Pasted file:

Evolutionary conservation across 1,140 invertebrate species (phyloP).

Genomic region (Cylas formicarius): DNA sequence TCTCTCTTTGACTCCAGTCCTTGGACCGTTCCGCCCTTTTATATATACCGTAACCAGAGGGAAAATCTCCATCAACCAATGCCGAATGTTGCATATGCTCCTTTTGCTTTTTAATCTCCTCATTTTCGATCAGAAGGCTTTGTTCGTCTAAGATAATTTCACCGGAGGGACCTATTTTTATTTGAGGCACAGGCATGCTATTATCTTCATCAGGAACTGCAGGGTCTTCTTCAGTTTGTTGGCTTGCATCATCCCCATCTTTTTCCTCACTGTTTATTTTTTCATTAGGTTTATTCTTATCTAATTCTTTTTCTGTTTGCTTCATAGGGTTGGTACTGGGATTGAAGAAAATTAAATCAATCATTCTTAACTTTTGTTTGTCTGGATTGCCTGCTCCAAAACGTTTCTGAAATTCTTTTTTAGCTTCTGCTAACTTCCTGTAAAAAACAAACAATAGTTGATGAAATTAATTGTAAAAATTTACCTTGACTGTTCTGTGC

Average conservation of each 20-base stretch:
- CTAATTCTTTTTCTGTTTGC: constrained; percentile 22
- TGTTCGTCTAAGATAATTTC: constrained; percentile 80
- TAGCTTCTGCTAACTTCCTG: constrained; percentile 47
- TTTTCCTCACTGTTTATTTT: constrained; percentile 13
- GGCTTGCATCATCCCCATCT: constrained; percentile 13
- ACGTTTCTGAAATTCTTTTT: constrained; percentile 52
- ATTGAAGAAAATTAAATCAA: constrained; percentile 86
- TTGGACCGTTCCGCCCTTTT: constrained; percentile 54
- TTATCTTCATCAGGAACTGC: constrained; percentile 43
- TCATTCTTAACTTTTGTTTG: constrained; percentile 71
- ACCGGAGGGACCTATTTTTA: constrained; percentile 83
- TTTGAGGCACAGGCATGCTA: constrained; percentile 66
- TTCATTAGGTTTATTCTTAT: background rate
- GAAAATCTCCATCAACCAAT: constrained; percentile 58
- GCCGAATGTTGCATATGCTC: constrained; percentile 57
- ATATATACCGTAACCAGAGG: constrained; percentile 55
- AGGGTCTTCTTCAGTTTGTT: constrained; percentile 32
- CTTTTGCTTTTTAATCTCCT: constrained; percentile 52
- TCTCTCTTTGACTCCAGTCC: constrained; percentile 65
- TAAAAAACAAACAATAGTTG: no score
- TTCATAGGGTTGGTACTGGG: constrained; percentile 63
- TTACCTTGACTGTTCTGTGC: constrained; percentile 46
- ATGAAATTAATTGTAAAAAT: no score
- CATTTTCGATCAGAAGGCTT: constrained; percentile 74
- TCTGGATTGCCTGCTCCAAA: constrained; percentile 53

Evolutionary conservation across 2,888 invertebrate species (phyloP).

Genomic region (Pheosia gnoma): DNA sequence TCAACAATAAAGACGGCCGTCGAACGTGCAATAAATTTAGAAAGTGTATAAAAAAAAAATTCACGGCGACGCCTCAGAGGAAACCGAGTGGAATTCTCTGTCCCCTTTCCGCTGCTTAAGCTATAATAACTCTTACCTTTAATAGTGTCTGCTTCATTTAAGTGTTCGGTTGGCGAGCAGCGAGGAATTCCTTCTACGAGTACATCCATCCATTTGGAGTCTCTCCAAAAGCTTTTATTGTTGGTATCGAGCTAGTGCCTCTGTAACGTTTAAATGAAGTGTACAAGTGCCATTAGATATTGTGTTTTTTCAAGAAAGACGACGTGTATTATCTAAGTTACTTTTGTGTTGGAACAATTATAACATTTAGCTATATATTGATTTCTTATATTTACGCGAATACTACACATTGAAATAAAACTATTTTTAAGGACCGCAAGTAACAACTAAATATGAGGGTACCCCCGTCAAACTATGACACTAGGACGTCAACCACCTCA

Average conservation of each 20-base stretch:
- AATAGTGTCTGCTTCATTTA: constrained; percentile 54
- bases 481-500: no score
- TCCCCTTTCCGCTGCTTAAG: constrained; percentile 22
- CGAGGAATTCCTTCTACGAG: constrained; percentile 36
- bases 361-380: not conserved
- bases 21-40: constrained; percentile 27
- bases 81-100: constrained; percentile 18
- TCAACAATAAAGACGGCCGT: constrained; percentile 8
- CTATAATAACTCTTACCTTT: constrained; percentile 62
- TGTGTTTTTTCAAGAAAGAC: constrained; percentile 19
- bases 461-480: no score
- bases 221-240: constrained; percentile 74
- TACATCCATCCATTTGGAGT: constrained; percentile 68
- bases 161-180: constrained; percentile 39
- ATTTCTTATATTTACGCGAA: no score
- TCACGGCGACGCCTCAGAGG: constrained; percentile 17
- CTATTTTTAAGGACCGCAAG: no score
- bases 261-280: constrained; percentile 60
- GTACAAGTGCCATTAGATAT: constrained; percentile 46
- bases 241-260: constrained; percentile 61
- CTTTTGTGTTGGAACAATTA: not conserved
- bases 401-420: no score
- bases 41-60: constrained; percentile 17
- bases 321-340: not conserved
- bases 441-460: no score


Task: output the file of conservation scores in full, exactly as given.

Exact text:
Evolutionary conservation across 1,140 invertebrate species (phyloP).

Genomic region (Cylas formicarius): DNA sequence TCTCTCTTTGACTCCAGTCCTTGGACCGTTCCGCCCTTTTATATATACCGTAACCAGAGGGAAAATCTCCATCAACCAATGCCGAATGTTGCATATGCTCCTTTTGCTTTTTAATCTCCTCATTTTCGATCAGAAGGCTTTGTTCGTCTAAGATAATTTCACCGGAGGGACCTATTTTTATTTGAGGCACAGGCATGCTATTATCTTCATCAGGAACTGCAGGGTCTTCTTCAGTTTGTTGGCTTGCATCATCCCCATCTTTTTCCTCACTGTTTATTTTTTCATTAGGTTTATTCTTATCTAATTCTTTTTCTGTTTGCTTCATAGGGTTGGTACTGGGATTGAAGAAAATTAAATCAATCATTCTTAACTTTTGTTTGTCTGGATTGCCTGCTCCAAAACGTTTCTGAAATTCTTTTTTAGCTTCTGCTAACTTCCTGTAAAAAACAAACAATAGTTGATGAAATTAATTGTAAAAATTTACCTTGACTGTTCTGTGC

Average conservation of each 20-base stretch:
- CTAATTCTTTTTCTGTTTGC: constrained; percentile 22
- TGTTCGTCTAAGATAATTTC: constrained; percentile 80
- TAGCTTCTGCTAACTTCCTG: constrained; percentile 47
- TTTTCCTCACTGTTTATTTT: constrained; percentile 13
- GGCTTGCATCATCCCCATCT: constrained; percentile 13
- ACGTTTCTGAAATTCTTTTT: constrained; percentile 52
- ATTGAAGAAAATTAAATCAA: constrained; percentile 86
- TTGGACCGTTCCGCCCTTTT: constrained; percentile 54
- TTATCTTCATCAGGAACTGC: constrained; percentile 43
- TCATTCTTAACTTTTGTTTG: constrained; percentile 71
- ACCGGAGGGACCTATTTTTA: constrained; percentile 83
- TTTGAGGCACAGGCATGCTA: constrained; percentile 66
- TTCATTAGGTTTATTCTTAT: background rate
- GAAAATCTCCATCAACCAAT: constrained; percentile 58
- GCCGAATGTTGCATATGCTC: constrained; percentile 57
- ATATATACCGTAACCAGAGG: constrained; percentile 55
- AGGGTCTTCTTCAGTTTGTT: constrained; percentile 32
- CTTTTGCTTTTTAATCTCCT: constrained; percentile 52
- TCTCTCTTTGACTCCAGTCC: constrained; percentile 65
- TAAAAAACAAACAATAGTTG: no score
- TTCATAGGGTTGGTACTGGG: constrained; percentile 63
- TTACCTTGACTGTTCTGTGC: constrained; percentile 46
- ATGAAATTAATTGTAAAAAT: no score
- CATTTTCGATCAGAAGGCTT: constrained; percentile 74
- TCTGGATTGCCTGCTCCAAA: constrained; percentile 53

Evolutionary conservation across 2,888 invertebrate species (phyloP).

Genomic region (Pheosia gnoma): DNA sequence TCAACAATAAAGACGGCCGTCGAACGTGCAATAAATTTAGAAAGTGTATAAAAAAAAAATTCACGGCGACGCCTCAGAGGAAACCGAGTGGAATTCTCTGTCCCCTTTCCGCTGCTTAAGCTATAATAACTCTTACCTTTAATAGTGTCTGCTTCATTTAAGTGTTCGGTTGGCGAGCAGCGAGGAATTCCTTCTACGAGTACATCCATCCATTTGGAGTCTCTCCAAAAGCTTTTATTGTTGGTATCGAGCTAGTGCCTCTGTAACGTTTAAATGAAGTGTACAAGTGCCATTAGATATTGTGTTTTTTCAAGAAAGACGACGTGTATTATCTAAGTTACTTTTGTGTTGGAACAATTATAACATTTAGCTATATATTGATTTCTTATATTTACGCGAATACTACACATTGAAATAAAACTATTTTTAAGGACCGCAAGTAACAACTAAATATGAGGGTACCCCCGTCAAACTATGACACTAGGACGTCAACCACCTCA

Average conservation of each 20-base stretch:
- AATAGTGTCTGCTTCATTTA: constrained; percentile 54
- bases 481-500: no score
- TCCCCTTTCCGCTGCTTAAG: constrained; percentile 22
- CGAGGAATTCCTTCTACGAG: constrained; percentile 36
- bases 361-380: not conserved
- bases 21-40: constrained; percentile 27
- bases 81-100: constrained; percentile 18
- TCAACAATAAAGACGGCCGT: constrained; percentile 8
- CTATAATAACTCTTACCTTT: constrained; percentile 62
- TGTGTTTTTTCAAGAAAGAC: constrained; percentile 19
- bases 461-480: no score
- bases 221-240: constrained; percentile 74
- TACATCCATCCATTTGGAGT: constrained; percentile 68
- bases 161-180: constrained; percentile 39
- ATTTCTTATATTTACGCGAA: no score
- TCACGGCGACGCCTCAGAGG: constrained; percentile 17
- CTATTTTTAAGGACCGCAAG: no score
- bases 261-280: constrained; percentile 60
- GTACAAGTGCCATTAGATAT: constrained; percentile 46
- bases 241-260: constrained; percentile 61
- CTTTTGTGTTGGAACAATTA: not conserved
- bases 401-420: no score
- bases 41-60: constrained; percentile 17
- bases 321-340: not conserved
- bases 441-460: no score